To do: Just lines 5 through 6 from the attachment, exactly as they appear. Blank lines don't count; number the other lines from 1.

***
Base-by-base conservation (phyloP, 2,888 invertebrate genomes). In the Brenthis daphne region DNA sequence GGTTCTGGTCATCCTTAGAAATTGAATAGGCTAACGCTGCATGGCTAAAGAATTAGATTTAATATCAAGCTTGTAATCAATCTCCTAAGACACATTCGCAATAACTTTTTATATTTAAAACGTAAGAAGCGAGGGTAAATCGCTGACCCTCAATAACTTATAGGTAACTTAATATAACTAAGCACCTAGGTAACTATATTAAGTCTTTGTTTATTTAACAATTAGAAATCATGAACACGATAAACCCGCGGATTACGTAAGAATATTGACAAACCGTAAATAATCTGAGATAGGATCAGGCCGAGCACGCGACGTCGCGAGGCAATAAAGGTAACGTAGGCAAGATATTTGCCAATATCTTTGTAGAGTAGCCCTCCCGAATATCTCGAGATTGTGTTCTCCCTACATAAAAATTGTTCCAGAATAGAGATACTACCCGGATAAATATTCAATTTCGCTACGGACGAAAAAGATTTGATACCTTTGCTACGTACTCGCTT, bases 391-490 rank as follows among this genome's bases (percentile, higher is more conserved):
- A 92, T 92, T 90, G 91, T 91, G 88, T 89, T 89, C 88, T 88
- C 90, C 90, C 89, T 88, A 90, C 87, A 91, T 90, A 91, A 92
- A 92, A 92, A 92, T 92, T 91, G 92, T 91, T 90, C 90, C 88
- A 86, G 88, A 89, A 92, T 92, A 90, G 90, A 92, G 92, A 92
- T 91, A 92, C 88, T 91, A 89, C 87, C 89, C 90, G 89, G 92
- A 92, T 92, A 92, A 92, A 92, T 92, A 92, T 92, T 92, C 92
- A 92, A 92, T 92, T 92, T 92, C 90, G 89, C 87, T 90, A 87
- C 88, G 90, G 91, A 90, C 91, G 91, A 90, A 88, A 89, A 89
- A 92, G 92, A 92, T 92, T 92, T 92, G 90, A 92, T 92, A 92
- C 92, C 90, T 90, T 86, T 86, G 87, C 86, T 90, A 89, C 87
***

- A 86, G 88, A 89, A 92, T 92, A 90, G 90, A 92, G 92, A 92
- T 91, A 92, C 88, T 91, A 89, C 87, C 89, C 90, G 89, G 92